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Australia leads the United States in women at work

5 October 2016
New report compares key differences between Australia and the US when it comes to women in the workplace.

Australia has caught up to - and on some measures surpassed - the United States in female labour force participation and in relation to women's representation in senior and strategic organisational roles, according to new report from the United States Studies Centre. 

A close up shot of a female typing on a laptop.

"The findings painted a complex picture of women in the workforce," said co-author of the report, Professor Marian Baird.

While both countries still have a long way to go to close the gender gap, the report from the United States Studies Centre reveals the progress made and looks at some key differences between the two nations in parental leave policy, gendered distribution of paid and unpaid work and corporate management structures that could help improve outcomes for women on both sides of the Pacific Ocean.

Co-author of the report Associate Professor Rae Cooper, who is the associate dean at the University of Sydney Business School, says the report offers a unique snapshot into the working lives of women in the United States and Australia.

"Both the US and Australia are a very long way from reaching gender equality in work and leadership and concerted effort by government and business is needed to achieve such an end," she said.

"But while Australia has lagged behind the United States for much of the past quarter century, thanks to proactive policy making, we are now leading the way in some areas."

Professor Marian Baird, chair of the discipline of Work and Organisational Studies in the University of Sydney Business School and co-author of the report, said the findings painted a complex picture of women in the workforce.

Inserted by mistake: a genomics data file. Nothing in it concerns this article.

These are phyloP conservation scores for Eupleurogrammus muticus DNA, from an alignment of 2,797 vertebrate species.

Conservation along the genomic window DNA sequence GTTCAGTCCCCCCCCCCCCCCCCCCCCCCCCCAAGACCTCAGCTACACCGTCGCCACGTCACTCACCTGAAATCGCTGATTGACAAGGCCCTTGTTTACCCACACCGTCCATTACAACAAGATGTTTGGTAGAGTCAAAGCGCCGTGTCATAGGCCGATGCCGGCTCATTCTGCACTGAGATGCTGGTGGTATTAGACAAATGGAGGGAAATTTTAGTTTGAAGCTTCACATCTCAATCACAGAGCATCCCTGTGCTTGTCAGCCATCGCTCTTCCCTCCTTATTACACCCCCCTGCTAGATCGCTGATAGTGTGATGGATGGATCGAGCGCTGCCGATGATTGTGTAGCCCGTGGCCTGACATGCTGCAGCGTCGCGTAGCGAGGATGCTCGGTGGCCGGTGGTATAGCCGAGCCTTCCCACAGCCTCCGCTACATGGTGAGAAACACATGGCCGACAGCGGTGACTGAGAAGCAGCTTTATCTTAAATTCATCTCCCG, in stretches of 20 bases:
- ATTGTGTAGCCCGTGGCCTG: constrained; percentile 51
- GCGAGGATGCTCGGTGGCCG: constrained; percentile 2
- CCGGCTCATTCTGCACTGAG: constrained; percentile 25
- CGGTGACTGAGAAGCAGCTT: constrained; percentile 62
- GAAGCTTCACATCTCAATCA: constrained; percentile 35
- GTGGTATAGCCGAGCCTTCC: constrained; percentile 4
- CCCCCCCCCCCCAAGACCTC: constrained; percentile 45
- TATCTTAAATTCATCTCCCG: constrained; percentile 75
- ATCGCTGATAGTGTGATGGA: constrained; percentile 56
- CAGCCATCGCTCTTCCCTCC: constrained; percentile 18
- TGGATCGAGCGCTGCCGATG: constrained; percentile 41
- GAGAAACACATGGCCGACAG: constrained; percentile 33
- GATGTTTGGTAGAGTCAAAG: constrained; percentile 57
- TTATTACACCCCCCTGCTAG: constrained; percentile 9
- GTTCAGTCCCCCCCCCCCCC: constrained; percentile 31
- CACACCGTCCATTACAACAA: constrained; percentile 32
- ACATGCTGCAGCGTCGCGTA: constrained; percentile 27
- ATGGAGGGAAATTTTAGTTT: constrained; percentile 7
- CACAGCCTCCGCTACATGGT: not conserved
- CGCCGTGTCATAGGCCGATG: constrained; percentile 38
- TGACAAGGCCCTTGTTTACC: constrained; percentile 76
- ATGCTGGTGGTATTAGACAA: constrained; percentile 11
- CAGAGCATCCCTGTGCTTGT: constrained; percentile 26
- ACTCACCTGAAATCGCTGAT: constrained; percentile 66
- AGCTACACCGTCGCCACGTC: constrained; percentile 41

"When compared to the United States, this research indicates that a number of key policy initiatives in Australia around paid parental leave and transparency in corporate management structures have contributed to increasing high-level representation and overall participation," she said.

"There is still much work to do in families toward sharing the care load which is a critical frame for what happens in the labour market, but this report gives us a better sense of how we can tackle these challenges."

Both the US and Australia are a very long way from reaching gender equality in work and leadership.
Associate Professor Rae Cooper

A major difference revealed by the report relates to full-time and part-time work. In Australia, female employment is characterised by part-time (or casual) work, in both actual and ‘preferred’ working hours, especially for women returning from maternity leave. In the United States, full-time employment is both the actual and ‘preferred’ norm, even among women with young dependent children.

Associate Professor Cooper says that, while cultural factors such as family models play a role in this differences, institutional factors are critically important. 

"The linkage of key benefits such as health care, paid leave and retirement packaging to full-time employment in the United States helps explain why nearly two-thirds of American women work more than 40 hours a week."

Key findings:

  • Australia has witnessed an 8.4% growth in the maternal employment rate in the decade to 2014 while the United States experienced a fall in the proportion of employed mothers during the same period.
  • The share of women holding board directorships of major Australian companies was 17.3% in 2013, doubling from 2009 levels, while the US only increased from 15.2% to 16.9% in the same period.
  • Women in Australia and the United States both have high and growing levels of education but are still underrepresented in the fields of computer science, engineering, mathematics and statistics.

Max Halden